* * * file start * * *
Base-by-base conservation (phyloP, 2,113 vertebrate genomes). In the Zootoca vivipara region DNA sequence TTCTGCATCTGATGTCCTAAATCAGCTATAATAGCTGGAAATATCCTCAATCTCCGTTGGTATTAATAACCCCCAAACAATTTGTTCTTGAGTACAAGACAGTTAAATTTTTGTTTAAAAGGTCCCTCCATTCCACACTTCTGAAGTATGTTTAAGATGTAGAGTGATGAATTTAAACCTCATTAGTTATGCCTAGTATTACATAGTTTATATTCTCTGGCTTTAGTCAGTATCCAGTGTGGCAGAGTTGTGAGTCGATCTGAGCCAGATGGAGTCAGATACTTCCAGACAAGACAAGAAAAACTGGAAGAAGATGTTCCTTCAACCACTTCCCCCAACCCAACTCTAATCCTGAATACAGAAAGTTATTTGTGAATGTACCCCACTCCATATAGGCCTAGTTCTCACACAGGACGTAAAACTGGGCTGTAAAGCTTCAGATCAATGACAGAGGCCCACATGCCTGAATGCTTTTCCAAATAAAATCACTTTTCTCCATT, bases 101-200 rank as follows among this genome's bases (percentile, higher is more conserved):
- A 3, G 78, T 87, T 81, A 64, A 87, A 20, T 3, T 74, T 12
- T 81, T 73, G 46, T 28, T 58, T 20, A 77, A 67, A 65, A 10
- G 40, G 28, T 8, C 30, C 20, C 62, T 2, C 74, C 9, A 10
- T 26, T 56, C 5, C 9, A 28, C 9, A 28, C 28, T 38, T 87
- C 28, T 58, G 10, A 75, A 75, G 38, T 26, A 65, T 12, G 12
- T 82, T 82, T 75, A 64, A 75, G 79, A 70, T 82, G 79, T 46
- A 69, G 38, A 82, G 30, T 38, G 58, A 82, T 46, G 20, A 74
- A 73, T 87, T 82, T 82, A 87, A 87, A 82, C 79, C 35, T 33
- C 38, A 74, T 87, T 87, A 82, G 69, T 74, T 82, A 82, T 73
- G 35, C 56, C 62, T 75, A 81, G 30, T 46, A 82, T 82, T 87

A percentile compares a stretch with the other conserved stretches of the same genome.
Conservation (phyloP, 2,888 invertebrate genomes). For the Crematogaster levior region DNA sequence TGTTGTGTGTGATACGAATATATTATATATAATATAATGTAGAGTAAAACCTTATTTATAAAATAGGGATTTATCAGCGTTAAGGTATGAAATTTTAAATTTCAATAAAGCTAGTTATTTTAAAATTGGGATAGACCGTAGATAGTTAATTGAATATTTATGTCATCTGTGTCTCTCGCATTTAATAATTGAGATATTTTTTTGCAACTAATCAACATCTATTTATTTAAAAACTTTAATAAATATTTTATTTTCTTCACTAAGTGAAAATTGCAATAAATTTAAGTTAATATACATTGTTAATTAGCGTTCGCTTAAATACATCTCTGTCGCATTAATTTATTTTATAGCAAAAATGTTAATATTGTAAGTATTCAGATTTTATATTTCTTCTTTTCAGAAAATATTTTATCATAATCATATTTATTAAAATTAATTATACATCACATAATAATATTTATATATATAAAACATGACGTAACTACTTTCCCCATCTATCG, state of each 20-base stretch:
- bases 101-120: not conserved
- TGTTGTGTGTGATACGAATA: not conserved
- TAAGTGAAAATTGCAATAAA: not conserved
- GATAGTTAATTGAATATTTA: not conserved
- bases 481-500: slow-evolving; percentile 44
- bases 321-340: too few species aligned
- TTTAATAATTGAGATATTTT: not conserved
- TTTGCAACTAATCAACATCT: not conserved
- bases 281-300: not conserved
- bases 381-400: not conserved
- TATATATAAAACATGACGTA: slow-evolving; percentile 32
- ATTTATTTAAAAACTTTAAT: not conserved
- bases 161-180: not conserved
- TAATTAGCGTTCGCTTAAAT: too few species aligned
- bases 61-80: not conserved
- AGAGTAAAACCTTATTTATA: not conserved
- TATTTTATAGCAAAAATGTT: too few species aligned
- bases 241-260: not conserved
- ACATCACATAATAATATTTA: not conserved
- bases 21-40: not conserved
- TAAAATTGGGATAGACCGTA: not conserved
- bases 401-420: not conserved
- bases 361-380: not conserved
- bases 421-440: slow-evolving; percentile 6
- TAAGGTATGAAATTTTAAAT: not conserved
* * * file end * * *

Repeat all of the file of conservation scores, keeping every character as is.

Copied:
Base-by-base conservation (phyloP, 2,113 vertebrate genomes). In the Zootoca vivipara region DNA sequence TTCTGCATCTGATGTCCTAAATCAGCTATAATAGCTGGAAATATCCTCAATCTCCGTTGGTATTAATAACCCCCAAACAATTTGTTCTTGAGTACAAGACAGTTAAATTTTTGTTTAAAAGGTCCCTCCATTCCACACTTCTGAAGTATGTTTAAGATGTAGAGTGATGAATTTAAACCTCATTAGTTATGCCTAGTATTACATAGTTTATATTCTCTGGCTTTAGTCAGTATCCAGTGTGGCAGAGTTGTGAGTCGATCTGAGCCAGATGGAGTCAGATACTTCCAGACAAGACAAGAAAAACTGGAAGAAGATGTTCCTTCAACCACTTCCCCCAACCCAACTCTAATCCTGAATACAGAAAGTTATTTGTGAATGTACCCCACTCCATATAGGCCTAGTTCTCACACAGGACGTAAAACTGGGCTGTAAAGCTTCAGATCAATGACAGAGGCCCACATGCCTGAATGCTTTTCCAAATAAAATCACTTTTCTCCATT, bases 101-200 rank as follows among this genome's bases (percentile, higher is more conserved):
- A 3, G 78, T 87, T 81, A 64, A 87, A 20, T 3, T 74, T 12
- T 81, T 73, G 46, T 28, T 58, T 20, A 77, A 67, A 65, A 10
- G 40, G 28, T 8, C 30, C 20, C 62, T 2, C 74, C 9, A 10
- T 26, T 56, C 5, C 9, A 28, C 9, A 28, C 28, T 38, T 87
- C 28, T 58, G 10, A 75, A 75, G 38, T 26, A 65, T 12, G 12
- T 82, T 82, T 75, A 64, A 75, G 79, A 70, T 82, G 79, T 46
- A 69, G 38, A 82, G 30, T 38, G 58, A 82, T 46, G 20, A 74
- A 73, T 87, T 82, T 82, A 87, A 87, A 82, C 79, C 35, T 33
- C 38, A 74, T 87, T 87, A 82, G 69, T 74, T 82, A 82, T 73
- G 35, C 56, C 62, T 75, A 81, G 30, T 46, A 82, T 82, T 87

A percentile compares a stretch with the other conserved stretches of the same genome.
Conservation (phyloP, 2,888 invertebrate genomes). For the Crematogaster levior region DNA sequence TGTTGTGTGTGATACGAATATATTATATATAATATAATGTAGAGTAAAACCTTATTTATAAAATAGGGATTTATCAGCGTTAAGGTATGAAATTTTAAATTTCAATAAAGCTAGTTATTTTAAAATTGGGATAGACCGTAGATAGTTAATTGAATATTTATGTCATCTGTGTCTCTCGCATTTAATAATTGAGATATTTTTTTGCAACTAATCAACATCTATTTATTTAAAAACTTTAATAAATATTTTATTTTCTTCACTAAGTGAAAATTGCAATAAATTTAAGTTAATATACATTGTTAATTAGCGTTCGCTTAAATACATCTCTGTCGCATTAATTTATTTTATAGCAAAAATGTTAATATTGTAAGTATTCAGATTTTATATTTCTTCTTTTCAGAAAATATTTTATCATAATCATATTTATTAAAATTAATTATACATCACATAATAATATTTATATATATAAAACATGACGTAACTACTTTCCCCATCTATCG, state of each 20-base stretch:
- bases 101-120: not conserved
- TGTTGTGTGTGATACGAATA: not conserved
- TAAGTGAAAATTGCAATAAA: not conserved
- GATAGTTAATTGAATATTTA: not conserved
- bases 481-500: slow-evolving; percentile 44
- bases 321-340: too few species aligned
- TTTAATAATTGAGATATTTT: not conserved
- TTTGCAACTAATCAACATCT: not conserved
- bases 281-300: not conserved
- bases 381-400: not conserved
- TATATATAAAACATGACGTA: slow-evolving; percentile 32
- ATTTATTTAAAAACTTTAAT: not conserved
- bases 161-180: not conserved
- TAATTAGCGTTCGCTTAAAT: too few species aligned
- bases 61-80: not conserved
- AGAGTAAAACCTTATTTATA: not conserved
- TATTTTATAGCAAAAATGTT: too few species aligned
- bases 241-260: not conserved
- ACATCACATAATAATATTTA: not conserved
- bases 21-40: not conserved
- TAAAATTGGGATAGACCGTA: not conserved
- bases 401-420: not conserved
- bases 361-380: not conserved
- bases 421-440: slow-evolving; percentile 6
- TAAGGTATGAAATTTTAAAT: not conserved